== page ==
The Royal Bank of Scotland (RBS) is a hugely significant private funder of oil and gas extraction and exploration. Between 2001 and 2006, RBS provided over $10 billion in loans to oil and gas projects. The embedded carbon emissions resulting from these projects in 2006 were greater than the carbon emissions for the whole of Scotland. RBS has positioned itself as ‘the oil and gas bank’. With dedicated oil and gas offices, RBS has significant experience and expertise in the sector, and provides crucial services to oil and gas companies. Working as a hands-on partner to the industry, RBS structured the loan agreements and acted as financial adviser on over $30 billion of projects between 2001 and 2006. Other banks describe RBS as the most competitive in the sector, prepared to undercut other banks and offer cheaper loans and finance the projects no other British bank will.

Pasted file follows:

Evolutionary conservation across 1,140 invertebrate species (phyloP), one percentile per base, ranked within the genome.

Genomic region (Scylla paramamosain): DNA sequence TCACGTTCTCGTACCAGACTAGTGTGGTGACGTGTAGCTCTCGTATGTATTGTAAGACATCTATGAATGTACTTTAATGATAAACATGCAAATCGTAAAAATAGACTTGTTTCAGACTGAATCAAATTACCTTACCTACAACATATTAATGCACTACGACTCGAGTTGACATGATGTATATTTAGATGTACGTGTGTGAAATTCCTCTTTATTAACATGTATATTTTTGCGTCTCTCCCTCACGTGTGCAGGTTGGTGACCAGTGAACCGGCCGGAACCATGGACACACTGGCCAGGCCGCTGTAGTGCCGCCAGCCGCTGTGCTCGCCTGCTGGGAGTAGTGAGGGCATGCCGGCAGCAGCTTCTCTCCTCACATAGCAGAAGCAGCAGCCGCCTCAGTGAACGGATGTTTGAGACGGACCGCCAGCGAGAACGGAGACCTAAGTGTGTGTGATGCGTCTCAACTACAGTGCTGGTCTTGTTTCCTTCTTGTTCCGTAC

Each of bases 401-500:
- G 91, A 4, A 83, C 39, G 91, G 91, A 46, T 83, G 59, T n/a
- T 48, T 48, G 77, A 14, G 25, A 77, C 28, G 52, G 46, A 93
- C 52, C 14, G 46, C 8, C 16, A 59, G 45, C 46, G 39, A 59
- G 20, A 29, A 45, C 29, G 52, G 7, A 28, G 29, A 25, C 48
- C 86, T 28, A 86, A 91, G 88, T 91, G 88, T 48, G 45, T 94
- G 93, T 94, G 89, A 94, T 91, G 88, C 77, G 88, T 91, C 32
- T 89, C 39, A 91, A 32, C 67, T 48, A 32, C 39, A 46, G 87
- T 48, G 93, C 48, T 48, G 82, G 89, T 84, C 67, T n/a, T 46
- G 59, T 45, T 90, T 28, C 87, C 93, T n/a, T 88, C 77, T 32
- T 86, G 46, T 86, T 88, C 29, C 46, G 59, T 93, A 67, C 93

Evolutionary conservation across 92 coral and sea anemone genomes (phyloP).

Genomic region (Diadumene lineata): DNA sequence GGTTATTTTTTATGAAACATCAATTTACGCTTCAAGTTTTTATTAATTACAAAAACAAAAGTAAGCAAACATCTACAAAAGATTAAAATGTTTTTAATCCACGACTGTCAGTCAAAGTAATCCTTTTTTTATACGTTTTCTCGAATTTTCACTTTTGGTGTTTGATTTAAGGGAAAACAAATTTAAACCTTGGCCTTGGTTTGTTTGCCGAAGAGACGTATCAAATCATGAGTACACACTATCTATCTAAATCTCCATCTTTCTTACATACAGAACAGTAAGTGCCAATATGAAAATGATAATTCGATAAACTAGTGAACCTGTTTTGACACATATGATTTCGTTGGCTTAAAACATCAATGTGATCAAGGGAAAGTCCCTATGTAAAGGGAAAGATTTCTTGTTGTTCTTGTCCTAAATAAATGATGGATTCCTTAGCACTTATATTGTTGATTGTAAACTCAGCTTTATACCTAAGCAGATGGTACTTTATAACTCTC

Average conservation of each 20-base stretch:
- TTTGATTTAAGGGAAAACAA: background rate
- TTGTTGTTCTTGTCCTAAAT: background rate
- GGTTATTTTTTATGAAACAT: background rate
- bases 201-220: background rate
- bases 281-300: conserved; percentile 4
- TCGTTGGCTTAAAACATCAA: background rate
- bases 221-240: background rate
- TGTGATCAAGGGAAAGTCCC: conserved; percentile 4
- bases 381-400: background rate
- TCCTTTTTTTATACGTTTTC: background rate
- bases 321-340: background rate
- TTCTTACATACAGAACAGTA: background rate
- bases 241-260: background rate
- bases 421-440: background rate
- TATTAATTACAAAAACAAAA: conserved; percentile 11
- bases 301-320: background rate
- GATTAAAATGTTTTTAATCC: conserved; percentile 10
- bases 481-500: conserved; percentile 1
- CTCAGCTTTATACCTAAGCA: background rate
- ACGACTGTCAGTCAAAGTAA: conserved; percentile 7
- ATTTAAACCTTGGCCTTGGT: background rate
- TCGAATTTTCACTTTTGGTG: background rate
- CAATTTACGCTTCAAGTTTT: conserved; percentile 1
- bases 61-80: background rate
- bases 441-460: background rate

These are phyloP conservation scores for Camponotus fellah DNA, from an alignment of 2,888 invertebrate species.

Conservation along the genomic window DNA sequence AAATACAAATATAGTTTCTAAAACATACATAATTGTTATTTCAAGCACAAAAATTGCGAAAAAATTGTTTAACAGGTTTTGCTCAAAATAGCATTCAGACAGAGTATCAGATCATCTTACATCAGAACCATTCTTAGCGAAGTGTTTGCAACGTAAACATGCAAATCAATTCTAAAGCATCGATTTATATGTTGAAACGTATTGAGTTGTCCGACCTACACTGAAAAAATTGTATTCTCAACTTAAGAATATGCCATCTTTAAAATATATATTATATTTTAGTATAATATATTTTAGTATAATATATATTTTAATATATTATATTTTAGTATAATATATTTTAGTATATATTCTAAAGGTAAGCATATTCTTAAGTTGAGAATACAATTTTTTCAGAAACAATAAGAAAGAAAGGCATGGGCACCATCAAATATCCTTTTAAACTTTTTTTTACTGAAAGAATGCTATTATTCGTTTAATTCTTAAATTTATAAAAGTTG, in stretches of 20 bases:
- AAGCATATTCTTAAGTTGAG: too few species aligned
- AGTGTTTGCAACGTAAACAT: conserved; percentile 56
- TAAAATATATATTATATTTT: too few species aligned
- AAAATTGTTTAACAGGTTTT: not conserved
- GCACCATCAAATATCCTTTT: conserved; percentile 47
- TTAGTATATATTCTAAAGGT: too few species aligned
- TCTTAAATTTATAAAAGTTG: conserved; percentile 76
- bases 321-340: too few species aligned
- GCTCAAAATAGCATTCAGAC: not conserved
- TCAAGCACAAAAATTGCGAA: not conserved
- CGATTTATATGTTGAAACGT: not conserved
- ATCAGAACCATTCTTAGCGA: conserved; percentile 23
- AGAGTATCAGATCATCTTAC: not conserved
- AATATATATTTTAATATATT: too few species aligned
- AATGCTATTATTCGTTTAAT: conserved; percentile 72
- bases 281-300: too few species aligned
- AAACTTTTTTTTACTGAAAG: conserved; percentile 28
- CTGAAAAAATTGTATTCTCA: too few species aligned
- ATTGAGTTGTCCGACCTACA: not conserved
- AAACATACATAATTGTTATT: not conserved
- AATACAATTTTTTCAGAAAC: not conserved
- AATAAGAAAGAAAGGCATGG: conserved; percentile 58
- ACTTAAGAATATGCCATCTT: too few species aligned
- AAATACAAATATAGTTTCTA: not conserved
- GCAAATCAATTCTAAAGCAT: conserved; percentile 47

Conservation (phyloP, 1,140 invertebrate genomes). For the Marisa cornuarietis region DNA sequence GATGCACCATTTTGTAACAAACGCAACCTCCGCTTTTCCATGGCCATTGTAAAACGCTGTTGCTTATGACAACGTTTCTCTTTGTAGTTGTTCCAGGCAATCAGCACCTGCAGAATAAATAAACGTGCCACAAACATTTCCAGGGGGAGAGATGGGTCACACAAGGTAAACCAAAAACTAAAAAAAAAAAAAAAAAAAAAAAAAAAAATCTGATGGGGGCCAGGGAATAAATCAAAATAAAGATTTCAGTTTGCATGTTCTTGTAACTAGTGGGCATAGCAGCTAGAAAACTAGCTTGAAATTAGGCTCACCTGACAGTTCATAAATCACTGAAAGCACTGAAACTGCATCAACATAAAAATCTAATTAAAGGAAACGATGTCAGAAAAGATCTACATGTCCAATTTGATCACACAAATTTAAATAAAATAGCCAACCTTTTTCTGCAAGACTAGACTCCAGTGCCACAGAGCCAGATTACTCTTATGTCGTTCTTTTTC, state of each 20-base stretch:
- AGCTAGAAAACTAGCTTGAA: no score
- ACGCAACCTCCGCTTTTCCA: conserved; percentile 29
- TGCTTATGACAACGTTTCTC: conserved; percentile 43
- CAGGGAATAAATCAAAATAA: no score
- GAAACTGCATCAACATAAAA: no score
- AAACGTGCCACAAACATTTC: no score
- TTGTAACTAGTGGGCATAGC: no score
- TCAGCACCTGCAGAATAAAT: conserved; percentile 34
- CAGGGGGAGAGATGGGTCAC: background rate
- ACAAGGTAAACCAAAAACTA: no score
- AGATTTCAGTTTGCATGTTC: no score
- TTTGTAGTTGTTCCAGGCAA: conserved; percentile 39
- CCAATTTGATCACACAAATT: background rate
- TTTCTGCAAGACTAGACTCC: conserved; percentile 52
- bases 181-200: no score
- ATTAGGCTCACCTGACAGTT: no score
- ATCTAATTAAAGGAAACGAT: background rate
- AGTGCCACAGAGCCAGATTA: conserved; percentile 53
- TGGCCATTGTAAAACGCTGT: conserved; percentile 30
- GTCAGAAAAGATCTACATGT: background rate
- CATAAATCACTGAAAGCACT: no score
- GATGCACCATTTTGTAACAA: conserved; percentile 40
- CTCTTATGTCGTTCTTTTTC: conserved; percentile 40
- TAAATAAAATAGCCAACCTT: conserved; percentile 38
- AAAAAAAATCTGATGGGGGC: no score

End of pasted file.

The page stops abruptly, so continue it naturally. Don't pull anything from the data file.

The intimate relationship that RBS has with the fossil fuel industry extends to new areas of expansion. As traditional oil extraction begins to peak, unconventional fossil fuels, such as oil sands and coal bed methane, are becoming a reality. Previously inaccessible, this ‘dirty’ oil requires far more energy to convert into usable forms than traditional crude oil, resulting in much higher carbon emissions. RBS has called the development of oil sands an “energy-financing growth area”, and identified the need for “drilling dollars” for coal bed methane development. [51]

The NUS and Warwick Students Union is committed to putting pressure on RBS due to RBS’s poor environmental record. The NUS National Treasurer has written twice to the RBS Chairman, threatening to stop banning with them and “…seek alternative, more ethical banking options” by their AGM in 2009, should RBS not significantly change this support and conduct a full and published investigation into their entire, embedded carbon footprint.[52]

[5] BAE systems website, key facts for journalists,

[6] World Rank is from the 2006 top 100 taken from Defense News Top 100 July 2007